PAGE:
I found that it was too hard to make the cowl really tight-fitting after the ears are already in place. So do the cowl first and the ears after. Also, it may be easier to make the cowl in pieces - one for the head, one for the shoulders.

If you don't care about being able to remove the cowl, you can make the cowl and then just put the ears on top of it without making holes first. Then the ears will be attached to the cowl.

Step 8: Ewoks With Moveable Arms and Legs

I did a lot of experimentation trying to create articulated joints. The easiest way I found is this:

Create the torso, make the arm and leg parts as flat as possible. Dip them in simmering water and press against a countertop.

Once these are flat, drill a pilot hole into the center of each joint. Then screw 1/2" wood screws with a rounded head into each, leaving it sticking up a 1/8" or so.

Create a leg and press against the screw and shape it. Put it in ice water. Take it out and you should be able to rotate the leg, it might stick at first but it should free and rotate.

You should be able to pop the leg off and on again. It takes some practice to get it right. Do this for all the limbs.

You can also make a wrist this way, just use a smaller screw.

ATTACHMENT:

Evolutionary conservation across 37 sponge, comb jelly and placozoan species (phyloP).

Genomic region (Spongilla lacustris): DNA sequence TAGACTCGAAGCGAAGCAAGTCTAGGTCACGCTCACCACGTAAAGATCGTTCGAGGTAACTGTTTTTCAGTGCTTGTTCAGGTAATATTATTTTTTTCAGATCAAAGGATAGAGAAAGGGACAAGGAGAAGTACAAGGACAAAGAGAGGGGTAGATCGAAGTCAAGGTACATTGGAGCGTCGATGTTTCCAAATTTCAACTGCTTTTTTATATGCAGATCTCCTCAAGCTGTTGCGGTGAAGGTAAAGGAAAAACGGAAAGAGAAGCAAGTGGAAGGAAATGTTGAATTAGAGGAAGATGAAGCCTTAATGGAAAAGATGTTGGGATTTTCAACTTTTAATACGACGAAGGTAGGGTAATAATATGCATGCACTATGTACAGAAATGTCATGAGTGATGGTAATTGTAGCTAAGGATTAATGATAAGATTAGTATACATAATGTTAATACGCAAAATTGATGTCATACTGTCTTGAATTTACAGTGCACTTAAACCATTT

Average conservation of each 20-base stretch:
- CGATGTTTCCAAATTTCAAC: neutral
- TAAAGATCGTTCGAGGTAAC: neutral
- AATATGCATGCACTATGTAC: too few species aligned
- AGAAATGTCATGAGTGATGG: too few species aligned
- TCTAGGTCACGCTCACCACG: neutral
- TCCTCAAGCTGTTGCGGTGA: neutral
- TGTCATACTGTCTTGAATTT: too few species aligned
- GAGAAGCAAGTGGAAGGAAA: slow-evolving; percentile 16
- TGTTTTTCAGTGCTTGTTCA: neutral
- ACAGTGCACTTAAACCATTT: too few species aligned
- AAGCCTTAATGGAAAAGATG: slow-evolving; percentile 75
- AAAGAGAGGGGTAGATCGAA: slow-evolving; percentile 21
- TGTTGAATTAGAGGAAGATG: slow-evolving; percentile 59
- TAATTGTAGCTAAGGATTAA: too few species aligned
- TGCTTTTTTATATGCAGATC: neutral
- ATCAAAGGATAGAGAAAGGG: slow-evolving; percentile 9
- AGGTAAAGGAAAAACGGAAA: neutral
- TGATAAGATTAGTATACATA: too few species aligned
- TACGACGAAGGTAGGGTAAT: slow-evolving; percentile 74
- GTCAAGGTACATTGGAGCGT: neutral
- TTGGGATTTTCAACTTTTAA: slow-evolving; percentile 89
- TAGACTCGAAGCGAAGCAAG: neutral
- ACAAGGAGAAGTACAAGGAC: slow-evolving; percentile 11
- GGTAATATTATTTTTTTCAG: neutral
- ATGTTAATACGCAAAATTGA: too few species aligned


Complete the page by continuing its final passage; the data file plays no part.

Step 9: Painting and Accessorizing

Paint the figure flat black. Let that dry overnight, then paint it brown or whatever color you want. I left the eye sockets black, then went back later and painted in white eyes. Painting it black first makes the second coat cover it better and provides some depth and shading in the crevices of the fur.

After the painting is done, let that dry at least a day, then apply a coat of finish, I used minwax polycrylic clear matte. They still had some shine to them though.

Make some accessories for them - bags, knives, spears, etc. To make a bag, mold some plastic over a dowel and shape it into a bag. Paint it. Once it hardens, slip it off the dowel, this will leave a hole you can use to thread a piece of leather or string through to use as a belt.

To make a spear, mold a spear head, split a skewer a little on one end, slip the spear head in there. Cover it with super glue and wrap some twine around it.

The Gorilla super glue with brush and nozzle works great for the accessories. It sets fast and is strong and clear.

Step 10: Finishing Touches

To make a roof, take a cheap dollar store plastic bowl, put some hot glue on it, and wrap it with twine. The hot glue holds the twine in place while you wrap it. Then hot glue a dowel to it, drill a hole into the top, fill it with gorilla glue and stick the roof on.

Install the eye and hook latch on one side to keep it together.

Glue the Ewoks on to it. Touch up any paint.

Screw it to a tree and enjoy!

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    seamster

    8 days ago

    Impressive! Nice mashup of ideas too. Well done : )